For details - go look at

Who are your parents, really?

Well, anyone who has spoken to me knows how proud I am of my parents, even though they didn't apparently do much of what is expected of parents in our culture...

My dad's theosophical interests are the most obviously unusual - and led me to being a vegetarian from birth, and (rather than an atheist/agnostic) never contaminated by odd religious beliefs - just because they were traditional, simply encouraged in that natural pantheism/animism of the child - I still apologise to snails if I step on them, I say good morning to all the sparrows who sing me to work - yup, I am crazy.

Anyway - when I talk about my humanist/agnostic mum I usually explain about how her most valued beliefs came from her deep study of Shakepeare and The Greeks. She wasn't wrong in pointing out that (say) Freud was just interpreting their insights, more a literary critic than a scientist, and that there was 'nothing new under the sun'. (Think Oedipius, Dionysus, Hamlet, etc). And Jung mined astrology and alchemy and such for his insights. Of course, Sheila (being a Stoic) was a bit disappointed when she found out I was from the Cynic school, and Diogenes was my hero, but hey...

I remembered a book I'd inherited (lost in the great flood) and despaired of tracking it down - it was one she had received as a prize when at school. It suggested that Shakespeare's "The Tempest" was a model of Initiation. I had told someone about it the other day. I put the Tempest and Initiation in Google and was ASTOUNDED that it found a review of it in one go! Even better, there is a copy in the library I work in!

You may find other relevant material about the Perennial Philosophy in this ebook.


Reminder to self

I have spent more than I earn this month, so I am leaving this reminder to go back to visit the Impermanent Press after payday, to pick up a copy of MFU, a couple of Robert Anton Wilson tapes, and maybe the Philip K Dick book (doesn't that wet your appetite for a visit?)


Ah well, I said it was a note to myself.....

And don't forget this warning from the Guns & Dope party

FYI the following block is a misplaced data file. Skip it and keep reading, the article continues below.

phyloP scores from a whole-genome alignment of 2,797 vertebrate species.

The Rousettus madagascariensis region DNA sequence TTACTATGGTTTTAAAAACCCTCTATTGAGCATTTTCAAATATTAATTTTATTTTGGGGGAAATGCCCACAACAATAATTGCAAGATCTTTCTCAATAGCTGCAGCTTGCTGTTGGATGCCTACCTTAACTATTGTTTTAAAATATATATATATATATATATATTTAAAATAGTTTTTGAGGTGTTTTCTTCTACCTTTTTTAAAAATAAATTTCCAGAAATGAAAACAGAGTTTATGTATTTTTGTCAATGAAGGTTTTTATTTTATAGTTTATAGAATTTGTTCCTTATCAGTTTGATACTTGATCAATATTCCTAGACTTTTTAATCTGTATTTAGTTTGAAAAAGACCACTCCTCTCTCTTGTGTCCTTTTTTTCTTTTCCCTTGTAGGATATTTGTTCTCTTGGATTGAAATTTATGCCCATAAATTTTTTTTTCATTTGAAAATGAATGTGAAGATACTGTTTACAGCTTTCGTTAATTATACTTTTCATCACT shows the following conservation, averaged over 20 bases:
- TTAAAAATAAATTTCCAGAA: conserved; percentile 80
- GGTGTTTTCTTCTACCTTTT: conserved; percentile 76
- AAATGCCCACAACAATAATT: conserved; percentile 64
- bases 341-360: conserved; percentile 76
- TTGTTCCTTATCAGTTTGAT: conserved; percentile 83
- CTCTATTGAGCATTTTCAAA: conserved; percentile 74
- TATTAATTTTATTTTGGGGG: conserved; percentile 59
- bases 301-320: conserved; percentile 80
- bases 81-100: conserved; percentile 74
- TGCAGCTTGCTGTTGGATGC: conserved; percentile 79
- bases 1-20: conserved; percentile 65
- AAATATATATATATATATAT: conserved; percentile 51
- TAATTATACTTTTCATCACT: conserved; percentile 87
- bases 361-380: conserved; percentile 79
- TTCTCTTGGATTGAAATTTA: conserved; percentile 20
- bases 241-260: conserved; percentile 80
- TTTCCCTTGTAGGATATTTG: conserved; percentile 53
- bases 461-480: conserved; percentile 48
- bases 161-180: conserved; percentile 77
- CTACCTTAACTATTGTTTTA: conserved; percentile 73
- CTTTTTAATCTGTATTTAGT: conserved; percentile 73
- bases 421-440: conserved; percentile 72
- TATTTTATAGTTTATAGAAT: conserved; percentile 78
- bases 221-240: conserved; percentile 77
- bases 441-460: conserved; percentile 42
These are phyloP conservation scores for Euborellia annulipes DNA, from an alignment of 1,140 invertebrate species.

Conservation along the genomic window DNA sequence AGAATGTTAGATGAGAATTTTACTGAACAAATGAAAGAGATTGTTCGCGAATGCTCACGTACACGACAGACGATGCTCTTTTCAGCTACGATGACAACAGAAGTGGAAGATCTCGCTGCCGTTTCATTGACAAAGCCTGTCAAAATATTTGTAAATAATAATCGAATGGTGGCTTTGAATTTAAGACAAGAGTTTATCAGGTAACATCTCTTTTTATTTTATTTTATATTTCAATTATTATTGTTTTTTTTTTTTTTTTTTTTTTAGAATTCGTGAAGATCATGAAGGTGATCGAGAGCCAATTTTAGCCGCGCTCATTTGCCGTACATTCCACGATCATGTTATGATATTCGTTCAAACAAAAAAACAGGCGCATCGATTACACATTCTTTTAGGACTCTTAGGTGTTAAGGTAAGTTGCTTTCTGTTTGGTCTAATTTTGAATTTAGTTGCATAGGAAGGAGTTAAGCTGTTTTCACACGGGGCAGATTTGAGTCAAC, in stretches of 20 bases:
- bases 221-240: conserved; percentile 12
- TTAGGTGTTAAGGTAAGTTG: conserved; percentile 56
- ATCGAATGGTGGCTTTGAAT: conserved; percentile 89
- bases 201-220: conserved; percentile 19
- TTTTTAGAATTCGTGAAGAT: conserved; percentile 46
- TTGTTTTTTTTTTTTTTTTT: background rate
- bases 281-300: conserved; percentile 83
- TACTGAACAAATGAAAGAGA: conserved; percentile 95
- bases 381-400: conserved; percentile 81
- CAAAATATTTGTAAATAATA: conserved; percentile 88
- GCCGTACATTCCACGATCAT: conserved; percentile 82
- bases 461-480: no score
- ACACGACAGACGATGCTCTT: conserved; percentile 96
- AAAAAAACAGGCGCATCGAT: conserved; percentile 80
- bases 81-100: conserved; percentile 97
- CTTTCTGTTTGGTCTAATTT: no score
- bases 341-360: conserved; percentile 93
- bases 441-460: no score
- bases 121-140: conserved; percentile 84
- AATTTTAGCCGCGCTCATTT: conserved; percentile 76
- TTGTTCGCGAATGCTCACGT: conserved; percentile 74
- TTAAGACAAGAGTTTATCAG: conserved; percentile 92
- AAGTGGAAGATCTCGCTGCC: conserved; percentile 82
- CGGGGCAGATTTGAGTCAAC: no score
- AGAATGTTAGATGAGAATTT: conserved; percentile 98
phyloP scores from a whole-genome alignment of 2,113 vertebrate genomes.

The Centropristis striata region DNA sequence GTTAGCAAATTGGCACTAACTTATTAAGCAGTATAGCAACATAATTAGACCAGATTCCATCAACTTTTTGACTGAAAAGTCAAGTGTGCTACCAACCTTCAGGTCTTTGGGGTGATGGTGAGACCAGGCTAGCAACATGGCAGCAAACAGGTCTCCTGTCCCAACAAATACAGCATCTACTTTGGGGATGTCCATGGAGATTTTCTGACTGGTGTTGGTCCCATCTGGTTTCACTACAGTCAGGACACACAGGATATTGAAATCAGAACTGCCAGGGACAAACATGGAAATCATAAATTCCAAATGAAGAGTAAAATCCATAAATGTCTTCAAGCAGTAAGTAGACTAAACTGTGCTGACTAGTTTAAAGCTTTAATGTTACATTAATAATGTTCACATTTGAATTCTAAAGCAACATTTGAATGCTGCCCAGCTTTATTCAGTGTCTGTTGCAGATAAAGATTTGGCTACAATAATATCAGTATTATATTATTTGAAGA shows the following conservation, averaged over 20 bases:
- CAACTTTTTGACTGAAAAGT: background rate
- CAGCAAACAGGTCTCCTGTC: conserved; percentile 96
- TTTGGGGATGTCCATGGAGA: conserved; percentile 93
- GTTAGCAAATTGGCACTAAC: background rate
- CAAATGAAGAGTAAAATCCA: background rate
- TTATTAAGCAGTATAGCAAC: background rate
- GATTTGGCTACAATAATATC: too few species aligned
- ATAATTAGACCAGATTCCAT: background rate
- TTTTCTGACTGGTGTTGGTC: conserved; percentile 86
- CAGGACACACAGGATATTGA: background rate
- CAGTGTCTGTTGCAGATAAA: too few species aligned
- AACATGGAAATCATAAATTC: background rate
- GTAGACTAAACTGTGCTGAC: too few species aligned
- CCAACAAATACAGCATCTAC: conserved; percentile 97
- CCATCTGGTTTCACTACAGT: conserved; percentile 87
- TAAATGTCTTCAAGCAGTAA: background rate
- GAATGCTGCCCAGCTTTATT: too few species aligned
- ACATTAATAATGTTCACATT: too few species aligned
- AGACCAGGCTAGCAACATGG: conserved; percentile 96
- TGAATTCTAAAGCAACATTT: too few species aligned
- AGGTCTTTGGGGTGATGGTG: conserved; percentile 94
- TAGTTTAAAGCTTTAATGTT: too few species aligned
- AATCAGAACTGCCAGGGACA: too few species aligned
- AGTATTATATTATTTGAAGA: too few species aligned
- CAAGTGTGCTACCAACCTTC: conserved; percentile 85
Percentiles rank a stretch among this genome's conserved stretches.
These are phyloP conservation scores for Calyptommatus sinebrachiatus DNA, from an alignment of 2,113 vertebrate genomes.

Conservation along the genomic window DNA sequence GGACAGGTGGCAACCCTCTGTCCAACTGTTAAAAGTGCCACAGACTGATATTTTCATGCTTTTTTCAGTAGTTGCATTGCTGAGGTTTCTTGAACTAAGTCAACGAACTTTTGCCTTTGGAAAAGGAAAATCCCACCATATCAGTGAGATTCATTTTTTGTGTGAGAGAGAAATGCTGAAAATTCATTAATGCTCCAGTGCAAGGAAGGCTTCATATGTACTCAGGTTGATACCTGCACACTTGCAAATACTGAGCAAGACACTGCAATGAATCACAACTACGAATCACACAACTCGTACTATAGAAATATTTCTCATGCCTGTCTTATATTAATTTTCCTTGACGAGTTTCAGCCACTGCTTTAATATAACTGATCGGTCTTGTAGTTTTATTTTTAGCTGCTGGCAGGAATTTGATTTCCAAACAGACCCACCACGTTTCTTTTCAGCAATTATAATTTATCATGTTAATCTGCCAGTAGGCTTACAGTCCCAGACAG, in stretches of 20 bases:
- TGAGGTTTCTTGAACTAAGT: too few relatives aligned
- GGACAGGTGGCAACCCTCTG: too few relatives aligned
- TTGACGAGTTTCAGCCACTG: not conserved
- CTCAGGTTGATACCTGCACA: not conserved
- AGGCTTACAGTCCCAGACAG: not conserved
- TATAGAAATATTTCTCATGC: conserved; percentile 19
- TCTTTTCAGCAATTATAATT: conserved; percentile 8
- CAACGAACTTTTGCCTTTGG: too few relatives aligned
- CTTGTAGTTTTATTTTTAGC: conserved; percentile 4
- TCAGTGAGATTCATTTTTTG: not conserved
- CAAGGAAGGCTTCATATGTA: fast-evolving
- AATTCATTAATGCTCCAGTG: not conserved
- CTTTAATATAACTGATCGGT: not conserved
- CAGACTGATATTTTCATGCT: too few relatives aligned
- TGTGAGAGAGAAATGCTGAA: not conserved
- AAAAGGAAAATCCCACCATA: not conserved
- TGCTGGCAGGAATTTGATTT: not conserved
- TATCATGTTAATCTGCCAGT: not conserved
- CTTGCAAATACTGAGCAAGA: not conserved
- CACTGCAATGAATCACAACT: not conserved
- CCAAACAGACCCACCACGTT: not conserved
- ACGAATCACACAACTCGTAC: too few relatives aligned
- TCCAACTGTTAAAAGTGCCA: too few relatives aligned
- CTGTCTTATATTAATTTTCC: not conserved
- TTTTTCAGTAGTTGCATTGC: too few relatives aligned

Warning: All email may now be read by law enforcement agencies,
as NONE is PRIVATE since the passage of the USA/Patriot Act.
Remember the Miranda warnings:
You do not have to send email.
Anything you email may be used against you in a military tribunal.
You have the right to have an attorney present while composing email.
If you cannot afford a full-time attorney, you're fucked.

Guns&Dope website

Sunday, April 04, 2004


Although I tinker with my front page, rather than leave it as a familiar welcome, there are bits I obviously never look at. When adding a link to Douglas Harding's Headless Way I noticed that I had got Tranquility Base spelled with two 'l's. I have no idea how long it has been like that - and apologies to anyone else (like me) with a proof-reader's eye, to whom misprints and misspellings are physically uncomfortable.

In my own defence, I can only say that Front Page (a template of which is what I am using for this lazy website) spell checks in US English, and I can only assume I believed it one day, instead of sticking to my guns. (We argue a lot -- about traveling, and modeling, and organising, etc)...I almost accept the z for s these days, but I hate those double 'l's.

hey ho so it goes.

And I guess all my dyslexic friends really don't care....nor my US friends, come to that.

The Beauty of Indifference

I have been reading a lot about Marcel Duchamp recently, which is fascinating stuff. He seems to have had a wonderful detached attitude which I recognise (I am not claiming to be as talented, intelligent, attractive, or intriguing). He seems to have kept his life to a bare minimum - considering property and belongings as encumbrances - it's possible he saw close relationships that way, too.

Of course, nowadays, when we think we know what 'normal' human beings are (or should be) we have a definition for everyone, so perhaps he had a tendency to Aspergers Syndrome (high functioning autism - one distinguishing characteristic -feeling like an alien on this planet....) Who can tell, certainly not me.

When I first came across Marchand du Sel (salt seller) I was delighted. And he often reminded me of my dad, too, with that enigmatic, knowing smile - and the chess.

Friday, April 02, 2004

Hey Phew Wow

I have stumbled through these few days rather....didn't really recover from the cold before coming back into work...but it has been kind of fun doing end-of-the-year statistics....even though it is easy to end up cross-eyed with spreadsheets and data and draft notes and reports.

It's also quite easy to get in a logic tangle while defining parameters for queries (We need a total for items which were added to stock between 1 April 2003 and 31 March 2004 which ARE books but ARE NOT children's books, have been borrowed at least five times AND are currently available....)

Ah, the dogsbody work backstage at the library, but it's worth it:

Even the most misfitting child
Who's chanced upon the library's worth
Sits with the genius of the Earth
And turns the key to the whole world.
Ted Hughes July 1997

Thursday, April 01, 2004

Notes for an autobiography - still thinking 'book'

Well, I know this is a great sprawling mess of a website, but it just grew.

I like books - I like skimming through, going to the Index at the back, the Contents at the front, chapter listings, etc. Speed reading and browsing non-fiction is a skill (and a pleasure) in itself, and I guess I haven't really adapted to the new medium entirely...

Julie has a new job (Hooray!) but has something quite seriously wrong with one of her feet (Boo!)

I am having a crash course in Excel, while Paul M shows me how to gather and display end of year statistics for the library...